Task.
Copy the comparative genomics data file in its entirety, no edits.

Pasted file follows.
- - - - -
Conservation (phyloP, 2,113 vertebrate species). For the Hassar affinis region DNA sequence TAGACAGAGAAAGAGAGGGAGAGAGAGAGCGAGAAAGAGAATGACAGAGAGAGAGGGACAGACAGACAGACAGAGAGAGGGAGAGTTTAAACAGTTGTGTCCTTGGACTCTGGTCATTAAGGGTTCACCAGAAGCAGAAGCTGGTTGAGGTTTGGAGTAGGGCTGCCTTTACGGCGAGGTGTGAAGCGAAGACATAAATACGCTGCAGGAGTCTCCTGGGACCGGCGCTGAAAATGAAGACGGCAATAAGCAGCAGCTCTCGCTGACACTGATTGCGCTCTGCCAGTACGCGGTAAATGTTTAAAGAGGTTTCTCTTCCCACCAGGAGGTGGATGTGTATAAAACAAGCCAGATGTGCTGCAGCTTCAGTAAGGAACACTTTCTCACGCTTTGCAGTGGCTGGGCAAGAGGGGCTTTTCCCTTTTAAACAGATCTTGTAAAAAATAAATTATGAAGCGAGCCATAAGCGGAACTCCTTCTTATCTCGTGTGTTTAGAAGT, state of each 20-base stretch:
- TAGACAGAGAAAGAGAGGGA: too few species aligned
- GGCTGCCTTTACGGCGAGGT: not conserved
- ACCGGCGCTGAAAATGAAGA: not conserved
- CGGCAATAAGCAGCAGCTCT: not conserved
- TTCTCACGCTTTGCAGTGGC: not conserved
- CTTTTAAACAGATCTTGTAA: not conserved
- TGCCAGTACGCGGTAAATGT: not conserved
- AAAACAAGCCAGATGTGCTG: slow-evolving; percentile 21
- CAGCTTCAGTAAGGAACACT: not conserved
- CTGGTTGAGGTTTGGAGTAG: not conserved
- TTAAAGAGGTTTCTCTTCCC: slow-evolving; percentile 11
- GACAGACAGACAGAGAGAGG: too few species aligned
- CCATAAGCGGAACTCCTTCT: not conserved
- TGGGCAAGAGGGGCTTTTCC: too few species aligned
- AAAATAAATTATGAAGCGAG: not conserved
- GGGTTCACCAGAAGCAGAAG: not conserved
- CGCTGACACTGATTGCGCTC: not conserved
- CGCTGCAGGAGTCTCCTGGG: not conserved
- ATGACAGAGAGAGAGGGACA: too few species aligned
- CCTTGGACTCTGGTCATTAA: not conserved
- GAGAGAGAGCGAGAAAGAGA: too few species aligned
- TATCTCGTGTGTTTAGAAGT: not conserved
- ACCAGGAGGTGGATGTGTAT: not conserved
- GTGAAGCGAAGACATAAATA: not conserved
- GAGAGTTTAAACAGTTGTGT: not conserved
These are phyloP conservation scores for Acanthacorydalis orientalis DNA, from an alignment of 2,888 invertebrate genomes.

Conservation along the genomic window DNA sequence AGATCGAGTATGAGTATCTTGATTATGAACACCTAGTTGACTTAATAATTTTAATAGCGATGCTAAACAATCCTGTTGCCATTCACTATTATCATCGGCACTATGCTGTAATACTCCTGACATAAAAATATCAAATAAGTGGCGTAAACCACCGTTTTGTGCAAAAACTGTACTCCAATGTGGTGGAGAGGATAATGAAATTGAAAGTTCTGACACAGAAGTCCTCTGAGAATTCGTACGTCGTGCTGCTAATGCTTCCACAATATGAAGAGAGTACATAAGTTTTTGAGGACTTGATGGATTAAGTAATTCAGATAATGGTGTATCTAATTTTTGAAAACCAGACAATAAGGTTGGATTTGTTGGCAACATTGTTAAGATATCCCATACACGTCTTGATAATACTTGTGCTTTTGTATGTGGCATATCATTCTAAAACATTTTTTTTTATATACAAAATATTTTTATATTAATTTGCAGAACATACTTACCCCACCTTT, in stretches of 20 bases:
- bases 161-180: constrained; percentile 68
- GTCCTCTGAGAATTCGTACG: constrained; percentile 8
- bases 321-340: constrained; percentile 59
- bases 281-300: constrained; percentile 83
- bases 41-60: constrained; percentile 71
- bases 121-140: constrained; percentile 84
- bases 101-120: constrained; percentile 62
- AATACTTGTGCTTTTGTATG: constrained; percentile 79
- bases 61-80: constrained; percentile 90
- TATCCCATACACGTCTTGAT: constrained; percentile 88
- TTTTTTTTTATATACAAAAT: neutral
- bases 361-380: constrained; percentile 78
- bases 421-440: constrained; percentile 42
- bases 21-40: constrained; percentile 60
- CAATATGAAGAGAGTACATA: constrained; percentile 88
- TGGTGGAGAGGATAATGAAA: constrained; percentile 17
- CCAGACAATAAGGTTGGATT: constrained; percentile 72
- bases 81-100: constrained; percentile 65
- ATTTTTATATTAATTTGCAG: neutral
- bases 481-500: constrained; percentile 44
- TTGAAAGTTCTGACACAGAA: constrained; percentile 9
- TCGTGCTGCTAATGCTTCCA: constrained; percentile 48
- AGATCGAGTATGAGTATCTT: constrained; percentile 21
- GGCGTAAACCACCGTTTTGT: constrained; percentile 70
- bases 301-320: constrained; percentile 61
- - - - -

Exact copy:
Conservation (phyloP, 2,113 vertebrate species). For the Hassar affinis region DNA sequence TAGACAGAGAAAGAGAGGGAGAGAGAGAGCGAGAAAGAGAATGACAGAGAGAGAGGGACAGACAGACAGACAGAGAGAGGGAGAGTTTAAACAGTTGTGTCCTTGGACTCTGGTCATTAAGGGTTCACCAGAAGCAGAAGCTGGTTGAGGTTTGGAGTAGGGCTGCCTTTACGGCGAGGTGTGAAGCGAAGACATAAATACGCTGCAGGAGTCTCCTGGGACCGGCGCTGAAAATGAAGACGGCAATAAGCAGCAGCTCTCGCTGACACTGATTGCGCTCTGCCAGTACGCGGTAAATGTTTAAAGAGGTTTCTCTTCCCACCAGGAGGTGGATGTGTATAAAACAAGCCAGATGTGCTGCAGCTTCAGTAAGGAACACTTTCTCACGCTTTGCAGTGGCTGGGCAAGAGGGGCTTTTCCCTTTTAAACAGATCTTGTAAAAAATAAATTATGAAGCGAGCCATAAGCGGAACTCCTTCTTATCTCGTGTGTTTAGAAGT, state of each 20-base stretch:
- TAGACAGAGAAAGAGAGGGA: too few species aligned
- GGCTGCCTTTACGGCGAGGT: not conserved
- ACCGGCGCTGAAAATGAAGA: not conserved
- CGGCAATAAGCAGCAGCTCT: not conserved
- TTCTCACGCTTTGCAGTGGC: not conserved
- CTTTTAAACAGATCTTGTAA: not conserved
- TGCCAGTACGCGGTAAATGT: not conserved
- AAAACAAGCCAGATGTGCTG: slow-evolving; percentile 21
- CAGCTTCAGTAAGGAACACT: not conserved
- CTGGTTGAGGTTTGGAGTAG: not conserved
- TTAAAGAGGTTTCTCTTCCC: slow-evolving; percentile 11
- GACAGACAGACAGAGAGAGG: too few species aligned
- CCATAAGCGGAACTCCTTCT: not conserved
- TGGGCAAGAGGGGCTTTTCC: too few species aligned
- AAAATAAATTATGAAGCGAG: not conserved
- GGGTTCACCAGAAGCAGAAG: not conserved
- CGCTGACACTGATTGCGCTC: not conserved
- CGCTGCAGGAGTCTCCTGGG: not conserved
- ATGACAGAGAGAGAGGGACA: too few species aligned
- CCTTGGACTCTGGTCATTAA: not conserved
- GAGAGAGAGCGAGAAAGAGA: too few species aligned
- TATCTCGTGTGTTTAGAAGT: not conserved
- ACCAGGAGGTGGATGTGTAT: not conserved
- GTGAAGCGAAGACATAAATA: not conserved
- GAGAGTTTAAACAGTTGTGT: not conserved
These are phyloP conservation scores for Acanthacorydalis orientalis DNA, from an alignment of 2,888 invertebrate genomes.

Conservation along the genomic window DNA sequence AGATCGAGTATGAGTATCTTGATTATGAACACCTAGTTGACTTAATAATTTTAATAGCGATGCTAAACAATCCTGTTGCCATTCACTATTATCATCGGCACTATGCTGTAATACTCCTGACATAAAAATATCAAATAAGTGGCGTAAACCACCGTTTTGTGCAAAAACTGTACTCCAATGTGGTGGAGAGGATAATGAAATTGAAAGTTCTGACACAGAAGTCCTCTGAGAATTCGTACGTCGTGCTGCTAATGCTTCCACAATATGAAGAGAGTACATAAGTTTTTGAGGACTTGATGGATTAAGTAATTCAGATAATGGTGTATCTAATTTTTGAAAACCAGACAATAAGGTTGGATTTGTTGGCAACATTGTTAAGATATCCCATACACGTCTTGATAATACTTGTGCTTTTGTATGTGGCATATCATTCTAAAACATTTTTTTTTATATACAAAATATTTTTATATTAATTTGCAGAACATACTTACCCCACCTTT, in stretches of 20 bases:
- bases 161-180: constrained; percentile 68
- GTCCTCTGAGAATTCGTACG: constrained; percentile 8
- bases 321-340: constrained; percentile 59
- bases 281-300: constrained; percentile 83
- bases 41-60: constrained; percentile 71
- bases 121-140: constrained; percentile 84
- bases 101-120: constrained; percentile 62
- AATACTTGTGCTTTTGTATG: constrained; percentile 79
- bases 61-80: constrained; percentile 90
- TATCCCATACACGTCTTGAT: constrained; percentile 88
- TTTTTTTTTATATACAAAAT: neutral
- bases 361-380: constrained; percentile 78
- bases 421-440: constrained; percentile 42
- bases 21-40: constrained; percentile 60
- CAATATGAAGAGAGTACATA: constrained; percentile 88
- TGGTGGAGAGGATAATGAAA: constrained; percentile 17
- CCAGACAATAAGGTTGGATT: constrained; percentile 72
- bases 81-100: constrained; percentile 65
- ATTTTTATATTAATTTGCAG: neutral
- bases 481-500: constrained; percentile 44
- TTGAAAGTTCTGACACAGAA: constrained; percentile 9
- TCGTGCTGCTAATGCTTCCA: constrained; percentile 48
- AGATCGAGTATGAGTATCTT: constrained; percentile 21
- GGCGTAAACCACCGTTTTGT: constrained; percentile 70
- bases 301-320: constrained; percentile 61